The Federal Food, Drug, and Cosmetic Act (the FD&C Act), as amended by the Medical Device Amendments of 1976 (the 1976 amendments) (Pub. L. 94-295), the Safe Medical Devices Act of 1990 (Pub. L. 101-629), the Food and Drug Administration Modernization Act of 1997 (Pub. L. 105-115), the Medical Device User Fee and Modernization Act of 2002 (Pub. L. 107-250), the Medical Devices Technical Corrections Act (Pub. L. 108-214), the Food and Drug Administration Amendments Act of 2007 (Pub. L. 110-85), and the Food and Drug Administration Safety and Innovation Act (FDASIA) (Pub. L. 112-144), among other amendments, establishes a comprehensive system for the regulation of medical devices intended for human use. Section 513 of the FD&C Act (21 U.S.C. 360c) establishes three categories (classes) of devices, reflecting the regulatory controls needed to provide reasonable assurance of their safety and effectiveness. The three categories of devices are class I (general controls), class II (special controls), and class III (premarket approval).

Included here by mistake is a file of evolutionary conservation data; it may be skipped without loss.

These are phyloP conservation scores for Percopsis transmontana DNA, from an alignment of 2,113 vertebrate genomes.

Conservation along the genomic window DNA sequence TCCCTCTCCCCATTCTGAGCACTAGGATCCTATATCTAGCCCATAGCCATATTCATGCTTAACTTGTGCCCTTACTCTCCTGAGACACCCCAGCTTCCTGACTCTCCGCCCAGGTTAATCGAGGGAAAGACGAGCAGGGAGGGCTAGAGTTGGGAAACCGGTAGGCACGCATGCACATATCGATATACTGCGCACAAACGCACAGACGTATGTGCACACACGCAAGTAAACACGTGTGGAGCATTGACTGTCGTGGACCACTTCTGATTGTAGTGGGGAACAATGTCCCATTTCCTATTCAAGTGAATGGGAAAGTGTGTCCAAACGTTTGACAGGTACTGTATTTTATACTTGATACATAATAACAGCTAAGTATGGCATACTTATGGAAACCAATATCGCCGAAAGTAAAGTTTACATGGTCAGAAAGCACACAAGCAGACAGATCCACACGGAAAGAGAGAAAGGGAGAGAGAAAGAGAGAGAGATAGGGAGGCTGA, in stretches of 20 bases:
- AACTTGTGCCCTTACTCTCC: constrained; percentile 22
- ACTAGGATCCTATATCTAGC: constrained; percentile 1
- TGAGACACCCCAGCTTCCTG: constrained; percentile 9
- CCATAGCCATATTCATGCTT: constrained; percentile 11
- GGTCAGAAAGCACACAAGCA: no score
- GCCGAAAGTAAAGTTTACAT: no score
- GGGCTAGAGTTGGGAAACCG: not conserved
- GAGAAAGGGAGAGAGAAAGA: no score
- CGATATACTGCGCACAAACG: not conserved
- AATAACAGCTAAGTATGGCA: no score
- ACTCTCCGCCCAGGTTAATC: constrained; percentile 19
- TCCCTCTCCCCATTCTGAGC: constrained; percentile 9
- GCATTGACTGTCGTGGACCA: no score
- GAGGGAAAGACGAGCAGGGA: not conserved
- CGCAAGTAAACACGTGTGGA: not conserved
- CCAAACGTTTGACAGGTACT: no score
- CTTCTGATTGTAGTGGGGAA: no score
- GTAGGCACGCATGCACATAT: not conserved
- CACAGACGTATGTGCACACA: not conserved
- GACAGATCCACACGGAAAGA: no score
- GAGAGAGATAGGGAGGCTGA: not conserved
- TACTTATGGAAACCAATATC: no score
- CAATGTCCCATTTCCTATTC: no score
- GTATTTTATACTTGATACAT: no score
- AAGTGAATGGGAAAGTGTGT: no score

Under section 513(d) of the FD&C Act, devices that were in commercial distribution before the enactment of the 1976 amendments, May 28, 1976 (generally referred to as preamendments devices), are classified after FDA has: (1) Received a recommendation from a device classification panel (an FDA advisory committee); (2) published the panel's recommendation for comment, along with a proposed regulation classifying the device; and (3) published a final regulation classifying the device. FDA has classified most preamendments devices under these procedures.